ODBVv2 – ghostdata busters

Some time ago I wrote a simple tool to learn about Oracle data block internals – ODBV.
The series of articles can be found here: http://blog.ora-600.pl/?s=odbv&submit= and the github repo is here: https://github.com/ora600pl/odbv

This is not a production tool but during the last session in Birmingham at UKOUG_TECH17 – where I was doing a presentation using this tool – I came to the conclusion that with a little bit of work it could be used to trace ghost data in a database.

What is ghost data? This is very simple – each time we delete something or truncate or move, Oracle database is not removing data from our datafile – the blocks are "marked" for reuse and are not associated with any logical object in a database, but our data is still there.

These days we have to think about security a lot – that’s why when you move a table to encrypted tablespace you might want to be sure, that you leave no trace of important data behind.

I propose the v2 of ODBV (written in Python3) – this is a demo version and it requires a lot to be actually useful, but for now, it works like this:

ora-600:odbv2 inter$ python3.6 odbv2.py
ODBV v2 by Kamil Stawiarski (@ora600pl | www.ora-600.pl)
ODBV v2 requires cx_Oralce - you pip to install it


Enter interactive mode: $ python3 odbv2.py -i
Or do a batch processing: $ python3 -f file_with_path_to_dbfs -c user/pass@ip:port/service -o file.html


Usage for interactive mode:
	to add a datafile for parsing and visualizing:
		ODBV> add file <>
	to generate html visualization report:
		ODBV> make html file_name.html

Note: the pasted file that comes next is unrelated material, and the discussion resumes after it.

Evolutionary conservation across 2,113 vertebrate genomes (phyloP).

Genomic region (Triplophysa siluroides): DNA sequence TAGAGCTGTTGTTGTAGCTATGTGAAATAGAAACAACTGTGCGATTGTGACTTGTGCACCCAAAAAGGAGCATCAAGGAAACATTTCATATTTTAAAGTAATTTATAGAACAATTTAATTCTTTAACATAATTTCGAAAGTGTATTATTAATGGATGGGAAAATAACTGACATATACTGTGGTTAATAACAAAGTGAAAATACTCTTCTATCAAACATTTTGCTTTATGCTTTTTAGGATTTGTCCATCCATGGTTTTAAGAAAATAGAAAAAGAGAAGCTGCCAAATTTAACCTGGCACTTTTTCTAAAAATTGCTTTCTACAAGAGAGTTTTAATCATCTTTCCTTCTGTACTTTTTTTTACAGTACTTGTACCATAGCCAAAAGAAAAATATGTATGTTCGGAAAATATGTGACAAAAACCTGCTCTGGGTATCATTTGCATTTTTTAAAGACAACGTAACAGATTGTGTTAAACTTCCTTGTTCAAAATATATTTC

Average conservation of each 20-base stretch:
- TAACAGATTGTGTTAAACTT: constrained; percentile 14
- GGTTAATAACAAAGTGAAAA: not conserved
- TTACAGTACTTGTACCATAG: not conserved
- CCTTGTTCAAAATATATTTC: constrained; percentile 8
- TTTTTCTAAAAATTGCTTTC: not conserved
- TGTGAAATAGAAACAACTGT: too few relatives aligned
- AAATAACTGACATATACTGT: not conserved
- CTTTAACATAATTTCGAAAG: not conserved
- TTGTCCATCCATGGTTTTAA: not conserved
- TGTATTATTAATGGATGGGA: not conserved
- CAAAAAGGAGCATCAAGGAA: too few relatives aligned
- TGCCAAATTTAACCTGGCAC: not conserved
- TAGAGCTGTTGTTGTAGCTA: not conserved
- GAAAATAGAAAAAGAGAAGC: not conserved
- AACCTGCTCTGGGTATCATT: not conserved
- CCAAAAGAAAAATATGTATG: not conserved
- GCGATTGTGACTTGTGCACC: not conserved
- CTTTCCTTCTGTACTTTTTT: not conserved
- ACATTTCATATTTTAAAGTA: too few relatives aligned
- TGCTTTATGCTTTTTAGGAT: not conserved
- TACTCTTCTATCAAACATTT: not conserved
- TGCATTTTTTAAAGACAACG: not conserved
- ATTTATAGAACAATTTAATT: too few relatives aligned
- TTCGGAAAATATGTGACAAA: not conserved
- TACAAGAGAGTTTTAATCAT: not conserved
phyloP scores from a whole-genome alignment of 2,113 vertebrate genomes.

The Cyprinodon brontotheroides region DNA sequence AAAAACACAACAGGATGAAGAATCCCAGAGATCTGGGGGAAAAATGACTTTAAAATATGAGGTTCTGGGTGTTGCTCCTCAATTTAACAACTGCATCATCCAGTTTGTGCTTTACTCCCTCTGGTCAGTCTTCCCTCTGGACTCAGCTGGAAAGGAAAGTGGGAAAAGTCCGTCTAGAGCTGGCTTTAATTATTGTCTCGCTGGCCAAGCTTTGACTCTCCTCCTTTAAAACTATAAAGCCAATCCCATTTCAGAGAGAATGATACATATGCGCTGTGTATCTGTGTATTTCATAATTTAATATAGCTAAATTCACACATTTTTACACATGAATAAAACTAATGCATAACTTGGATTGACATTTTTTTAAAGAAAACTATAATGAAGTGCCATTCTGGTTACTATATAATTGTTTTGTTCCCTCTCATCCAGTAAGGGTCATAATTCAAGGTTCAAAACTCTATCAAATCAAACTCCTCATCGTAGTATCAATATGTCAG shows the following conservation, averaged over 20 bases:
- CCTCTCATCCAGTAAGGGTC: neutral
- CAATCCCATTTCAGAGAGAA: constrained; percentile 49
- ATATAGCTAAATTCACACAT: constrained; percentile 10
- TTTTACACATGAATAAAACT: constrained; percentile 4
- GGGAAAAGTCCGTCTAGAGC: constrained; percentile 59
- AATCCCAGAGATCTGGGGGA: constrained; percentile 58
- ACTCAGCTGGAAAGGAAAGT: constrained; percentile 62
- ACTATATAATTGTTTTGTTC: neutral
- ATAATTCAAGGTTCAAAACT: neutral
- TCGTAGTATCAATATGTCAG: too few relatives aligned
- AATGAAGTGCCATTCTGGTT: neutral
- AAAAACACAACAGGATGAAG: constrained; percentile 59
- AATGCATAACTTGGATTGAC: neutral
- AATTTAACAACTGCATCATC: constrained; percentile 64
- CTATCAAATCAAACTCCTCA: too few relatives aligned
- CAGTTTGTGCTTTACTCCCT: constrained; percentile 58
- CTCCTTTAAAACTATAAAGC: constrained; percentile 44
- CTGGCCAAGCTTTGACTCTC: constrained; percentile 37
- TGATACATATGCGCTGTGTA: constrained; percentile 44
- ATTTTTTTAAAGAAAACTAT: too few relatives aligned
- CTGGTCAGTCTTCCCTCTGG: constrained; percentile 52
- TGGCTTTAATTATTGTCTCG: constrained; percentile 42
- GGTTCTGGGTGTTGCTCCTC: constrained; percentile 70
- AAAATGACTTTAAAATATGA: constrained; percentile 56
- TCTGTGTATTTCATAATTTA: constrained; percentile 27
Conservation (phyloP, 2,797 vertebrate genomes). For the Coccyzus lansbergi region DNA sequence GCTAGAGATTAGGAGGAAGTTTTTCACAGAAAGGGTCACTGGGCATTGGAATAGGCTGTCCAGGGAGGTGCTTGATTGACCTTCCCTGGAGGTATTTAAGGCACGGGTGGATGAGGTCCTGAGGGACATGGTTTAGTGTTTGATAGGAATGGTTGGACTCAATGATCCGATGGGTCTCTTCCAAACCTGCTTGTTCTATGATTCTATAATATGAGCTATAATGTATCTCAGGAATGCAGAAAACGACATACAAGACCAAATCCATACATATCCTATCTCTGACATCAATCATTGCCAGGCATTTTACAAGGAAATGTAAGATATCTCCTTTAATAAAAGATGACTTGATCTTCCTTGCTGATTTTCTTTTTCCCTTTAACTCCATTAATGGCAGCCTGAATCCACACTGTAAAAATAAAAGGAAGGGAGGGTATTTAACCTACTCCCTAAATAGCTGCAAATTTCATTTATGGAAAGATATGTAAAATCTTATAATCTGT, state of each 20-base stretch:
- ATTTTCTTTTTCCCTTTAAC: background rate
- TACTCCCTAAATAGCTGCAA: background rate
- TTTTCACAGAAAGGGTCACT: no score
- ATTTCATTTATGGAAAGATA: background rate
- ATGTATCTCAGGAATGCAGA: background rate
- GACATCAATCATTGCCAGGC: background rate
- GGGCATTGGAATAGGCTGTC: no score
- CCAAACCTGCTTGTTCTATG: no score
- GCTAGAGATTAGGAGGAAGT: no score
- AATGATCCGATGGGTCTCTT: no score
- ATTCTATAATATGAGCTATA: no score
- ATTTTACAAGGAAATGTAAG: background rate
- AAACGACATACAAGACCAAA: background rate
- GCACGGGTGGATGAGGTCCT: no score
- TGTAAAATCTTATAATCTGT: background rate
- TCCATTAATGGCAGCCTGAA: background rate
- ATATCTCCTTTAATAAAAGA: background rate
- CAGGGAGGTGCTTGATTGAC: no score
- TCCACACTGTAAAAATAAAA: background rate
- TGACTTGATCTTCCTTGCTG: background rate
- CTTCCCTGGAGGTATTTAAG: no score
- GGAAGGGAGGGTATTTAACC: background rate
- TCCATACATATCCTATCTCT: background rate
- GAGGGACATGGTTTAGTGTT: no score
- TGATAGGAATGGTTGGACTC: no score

to connect to Oracle for dictionary data:
		get dict user/password@ip:port/service

	Default block size is 8192 - to change it to N:
		ODBV> set blocksize N

As you can see you can use this tool in interactive or batch mode. This tool requires a cx_Oralce package for Python3 to connect to Oracle database – it is necessary to get DBA_OBJECTS contents to map blocks to existing objects and show the rest of the blocks that contents TABLE DATA or INDEX DATA as ghost blocks.

So let’s check how it works.

First of all let’s create a secured tablespace, encrypted with AES256:

SQL> administer key management create keystore '/u01/wallet' identified by "Dupiszcze";

Zmieniono magazyn kluczy.

SQL> administer key management set keystore open identified by "Dupiszcze";

Zmieniono magazyn kluczy.

SQL> administer key management set key identified by "Dupiszcze" with backup;

Zmieniono magazyn kluczy.

SQL> create tablespace secure_data
  2  datafile size 1m
  3  autoextend on next 1m
  4  maxsize 1g
  5  encryption using 'AES256'
  6  default storage (encrypt);

Utworzono przestrzen tabel.

I have 2 tables in my tablespace TBS_DUPA which is not encrypted:

SQL> select table_name
  2  from dba_tables
  3  where tablespace_name='TBS_DUPA';

TABLE_NAME
--------------------------------------------------------------------------------
EMPLOYEES_SEC
EMPLOYEES_TMP2

Now let’s move table EMPLOYEES_SEC to a new, highly secure tablespace </p />
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